By Katie Stuble, HF&G Research Scientist
Our forests are not only beautiful, but also environmental powerhouses, pumping out oxygen, filtering runoff, and storing carbon that would otherwise collect in the atmosphere and contribute to global warming. In fact, forests are our most promising tool to naturally mitigate climate change. But, not all forests are created equal and they vary in their ability to take up and store carbon.
Last week, Holden scientist David Burke introduced you to an amazing and long-running experiment manipulating acid rain deposition within Holden’s forests. This experiment, running for 11 years now, deacidifies the soil in large forested plots at Holden to explore how forests likely functioned before the impacts of acid rain. David and his team have explored everything from tree growth and nutrients, to soil microbes in response to these experimental treatments. But, what might these sorts of chronic changes in our forests mean for their ability to store carbon, and ultimately mitigate climate change?
At Holden, we use our forests as laboratories, but sometimes we take our forests into our laboratories to better understand how these forests function. In truth, forests are incredibly complex, and it can be tricky to disentangle how they work. Acid rain deposition may influence the ability of our forests to store carbon, and this change could be caused by shifts in what soil microbes are present, shifts in what nutrients are present in the trees, or both. To tease apart how acid rain is influencing the potential for our forests to store carbon taken up from the atmosphere, we conducted a “mesocosm” experiment within our laboratory.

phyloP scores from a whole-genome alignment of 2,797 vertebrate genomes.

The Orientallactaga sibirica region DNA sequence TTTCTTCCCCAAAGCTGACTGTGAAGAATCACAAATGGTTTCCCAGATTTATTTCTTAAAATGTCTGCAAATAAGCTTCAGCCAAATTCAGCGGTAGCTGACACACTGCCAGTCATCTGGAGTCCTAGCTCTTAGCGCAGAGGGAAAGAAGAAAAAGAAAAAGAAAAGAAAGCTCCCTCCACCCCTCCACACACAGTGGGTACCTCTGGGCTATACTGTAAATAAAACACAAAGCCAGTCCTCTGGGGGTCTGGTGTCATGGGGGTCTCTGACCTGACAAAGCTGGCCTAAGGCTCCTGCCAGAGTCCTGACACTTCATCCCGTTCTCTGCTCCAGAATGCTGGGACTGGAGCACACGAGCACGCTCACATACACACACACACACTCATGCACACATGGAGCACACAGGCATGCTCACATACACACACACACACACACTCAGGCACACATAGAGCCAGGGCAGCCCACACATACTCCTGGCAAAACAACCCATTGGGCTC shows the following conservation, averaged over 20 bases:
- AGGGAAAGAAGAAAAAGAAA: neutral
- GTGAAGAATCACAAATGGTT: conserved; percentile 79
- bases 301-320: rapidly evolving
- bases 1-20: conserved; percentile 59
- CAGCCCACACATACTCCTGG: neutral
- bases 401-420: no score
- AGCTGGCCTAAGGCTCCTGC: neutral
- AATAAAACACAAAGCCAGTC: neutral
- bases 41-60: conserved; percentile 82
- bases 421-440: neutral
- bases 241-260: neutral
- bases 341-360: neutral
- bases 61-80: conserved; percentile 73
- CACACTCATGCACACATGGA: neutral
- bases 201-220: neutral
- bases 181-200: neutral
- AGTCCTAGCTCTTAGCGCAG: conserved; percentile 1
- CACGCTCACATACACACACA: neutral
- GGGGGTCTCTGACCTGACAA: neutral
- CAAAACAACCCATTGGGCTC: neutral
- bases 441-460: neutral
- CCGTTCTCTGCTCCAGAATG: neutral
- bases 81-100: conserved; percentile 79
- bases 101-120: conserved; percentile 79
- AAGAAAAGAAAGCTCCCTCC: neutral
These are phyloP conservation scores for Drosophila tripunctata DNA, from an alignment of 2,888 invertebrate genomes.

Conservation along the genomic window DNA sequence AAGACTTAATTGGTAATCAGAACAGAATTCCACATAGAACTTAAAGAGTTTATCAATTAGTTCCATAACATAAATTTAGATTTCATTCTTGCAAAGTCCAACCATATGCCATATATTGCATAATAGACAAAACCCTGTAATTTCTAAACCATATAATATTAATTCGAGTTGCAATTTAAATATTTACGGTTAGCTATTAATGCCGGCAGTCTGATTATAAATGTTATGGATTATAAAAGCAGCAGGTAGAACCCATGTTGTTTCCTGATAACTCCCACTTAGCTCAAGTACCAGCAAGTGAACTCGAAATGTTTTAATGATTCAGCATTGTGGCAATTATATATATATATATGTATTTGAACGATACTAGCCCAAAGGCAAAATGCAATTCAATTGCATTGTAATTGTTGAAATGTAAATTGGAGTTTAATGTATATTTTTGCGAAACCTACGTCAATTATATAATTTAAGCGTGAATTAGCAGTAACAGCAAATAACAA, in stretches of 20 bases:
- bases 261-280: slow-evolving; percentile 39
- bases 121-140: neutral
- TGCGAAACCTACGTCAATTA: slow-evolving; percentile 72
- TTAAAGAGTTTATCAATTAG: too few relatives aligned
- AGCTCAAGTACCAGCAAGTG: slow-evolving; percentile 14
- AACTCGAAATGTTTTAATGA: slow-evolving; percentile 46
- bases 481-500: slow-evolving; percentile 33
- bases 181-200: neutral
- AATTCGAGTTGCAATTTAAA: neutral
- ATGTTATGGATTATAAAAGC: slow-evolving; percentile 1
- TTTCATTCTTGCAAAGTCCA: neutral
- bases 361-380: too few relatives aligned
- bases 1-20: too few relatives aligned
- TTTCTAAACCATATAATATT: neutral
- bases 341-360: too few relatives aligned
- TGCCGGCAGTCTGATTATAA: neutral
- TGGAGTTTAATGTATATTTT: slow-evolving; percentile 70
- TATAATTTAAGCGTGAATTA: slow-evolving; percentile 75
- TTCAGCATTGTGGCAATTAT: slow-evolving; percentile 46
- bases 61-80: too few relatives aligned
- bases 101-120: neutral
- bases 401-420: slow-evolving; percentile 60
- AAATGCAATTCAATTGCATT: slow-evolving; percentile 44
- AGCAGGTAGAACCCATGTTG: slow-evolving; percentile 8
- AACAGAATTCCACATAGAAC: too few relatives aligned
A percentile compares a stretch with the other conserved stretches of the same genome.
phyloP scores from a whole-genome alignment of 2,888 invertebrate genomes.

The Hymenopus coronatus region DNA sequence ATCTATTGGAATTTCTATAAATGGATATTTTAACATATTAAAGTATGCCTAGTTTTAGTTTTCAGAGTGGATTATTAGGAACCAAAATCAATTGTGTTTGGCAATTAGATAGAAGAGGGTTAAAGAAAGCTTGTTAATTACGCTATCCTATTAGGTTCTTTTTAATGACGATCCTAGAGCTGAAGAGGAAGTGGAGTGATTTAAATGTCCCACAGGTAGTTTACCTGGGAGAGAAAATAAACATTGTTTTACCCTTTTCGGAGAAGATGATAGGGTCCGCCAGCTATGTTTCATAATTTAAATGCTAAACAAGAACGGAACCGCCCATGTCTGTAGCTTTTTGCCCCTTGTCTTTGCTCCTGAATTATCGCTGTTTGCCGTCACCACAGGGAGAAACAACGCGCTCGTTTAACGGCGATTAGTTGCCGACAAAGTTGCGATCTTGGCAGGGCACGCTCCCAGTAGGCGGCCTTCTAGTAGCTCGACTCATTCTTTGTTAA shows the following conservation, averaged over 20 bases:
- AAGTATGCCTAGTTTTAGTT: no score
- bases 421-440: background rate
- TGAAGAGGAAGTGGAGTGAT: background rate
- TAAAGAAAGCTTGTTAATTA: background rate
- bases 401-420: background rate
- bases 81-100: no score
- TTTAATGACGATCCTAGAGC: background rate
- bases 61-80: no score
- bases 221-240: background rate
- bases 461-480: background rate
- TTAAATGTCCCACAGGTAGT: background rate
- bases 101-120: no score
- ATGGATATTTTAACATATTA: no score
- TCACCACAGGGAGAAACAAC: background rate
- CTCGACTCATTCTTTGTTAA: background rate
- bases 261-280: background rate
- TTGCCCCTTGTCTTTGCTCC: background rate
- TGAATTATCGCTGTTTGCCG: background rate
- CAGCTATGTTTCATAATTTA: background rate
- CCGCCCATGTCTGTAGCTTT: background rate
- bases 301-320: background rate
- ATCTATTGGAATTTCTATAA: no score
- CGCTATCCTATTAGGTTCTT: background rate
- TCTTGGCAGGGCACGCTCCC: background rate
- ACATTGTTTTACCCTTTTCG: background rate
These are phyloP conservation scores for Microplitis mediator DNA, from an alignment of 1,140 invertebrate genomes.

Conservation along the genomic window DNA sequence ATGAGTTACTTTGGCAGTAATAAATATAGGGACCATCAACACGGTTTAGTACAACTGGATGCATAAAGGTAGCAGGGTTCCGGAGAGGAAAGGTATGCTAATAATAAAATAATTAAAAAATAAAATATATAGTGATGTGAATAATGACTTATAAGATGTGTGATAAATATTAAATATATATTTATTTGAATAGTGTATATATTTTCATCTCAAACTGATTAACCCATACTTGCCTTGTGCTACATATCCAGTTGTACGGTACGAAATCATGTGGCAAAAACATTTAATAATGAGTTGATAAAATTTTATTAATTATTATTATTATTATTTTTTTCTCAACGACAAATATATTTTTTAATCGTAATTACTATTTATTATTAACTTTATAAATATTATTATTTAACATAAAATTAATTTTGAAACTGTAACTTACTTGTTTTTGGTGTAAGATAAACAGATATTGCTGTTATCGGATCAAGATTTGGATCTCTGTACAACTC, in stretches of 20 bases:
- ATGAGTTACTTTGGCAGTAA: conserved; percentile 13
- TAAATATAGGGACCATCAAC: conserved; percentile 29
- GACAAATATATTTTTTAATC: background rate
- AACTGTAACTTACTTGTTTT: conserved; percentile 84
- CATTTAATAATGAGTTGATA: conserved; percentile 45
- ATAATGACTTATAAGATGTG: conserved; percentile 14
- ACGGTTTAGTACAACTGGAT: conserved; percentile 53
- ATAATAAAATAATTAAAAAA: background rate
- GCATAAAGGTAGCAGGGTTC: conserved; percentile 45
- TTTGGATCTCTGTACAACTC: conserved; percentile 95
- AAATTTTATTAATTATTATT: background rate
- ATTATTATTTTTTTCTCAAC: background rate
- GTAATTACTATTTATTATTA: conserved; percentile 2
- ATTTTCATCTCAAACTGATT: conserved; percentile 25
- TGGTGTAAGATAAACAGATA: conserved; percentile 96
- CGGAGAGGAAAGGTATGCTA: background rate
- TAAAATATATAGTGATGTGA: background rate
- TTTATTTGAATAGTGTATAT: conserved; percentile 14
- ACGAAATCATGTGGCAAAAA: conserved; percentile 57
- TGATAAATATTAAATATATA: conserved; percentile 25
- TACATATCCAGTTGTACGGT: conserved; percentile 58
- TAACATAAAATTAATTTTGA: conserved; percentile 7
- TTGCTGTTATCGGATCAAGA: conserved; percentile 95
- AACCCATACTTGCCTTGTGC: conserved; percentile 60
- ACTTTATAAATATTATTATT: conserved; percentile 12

Taking soil samples from Holden’s experimental acid rain plots, and combining these soils with leaf litter from these plots, we can measure how fast leaves decompose, and whether acid rain promotes or slows the release of carbon into the atmosphere. The process is simultaneously very low tech and very high tech – a combination of kitchen science and state-of-the art laboratory science. The mesocosms themselves are super low-tech; glass mason jars full of forest soil and leaf litter. But, the lids are outfitted with a special rubber stopper through which we can insert a hypodermic needed to pull out samples of the air within the jars. This air is then injected into a high-tech machine that tells us how much carbon dioxide is in the jar. More carbon dioxide means that more leaf litter is being broken down, and less carbon is being stored.
We’re still crunching the numbers, but it looks like early on in the decomposition process, soil microbes from the acid-rain impacted soils in the region return carbon to the atmosphere more quickly than experimentally deacidified soils. This has important implications for our understanding of how humans influence the capacity of our forests store carbon today and into the future.
Fall leaf litter collection from our experimental forest plots.
Collecting soil from under the snow in our experimental forest plots.
Mesocosms in the lab. Tubes inside the mason jars are full of soil and leaf litter.
Research specialist, Charlotte Hewins, extracts air from the mesocosm jars to measure how much carbon dioxide has been generated by the breakdown of leaf litter in the jars.
Charlotte uses a gas analyzer to measure how much carbon dioxide is in our jars.
How You Can Help
Help Holden Forests & Gardens continue to use our forests as laboratories… SUPPORT THE HF&G FUND!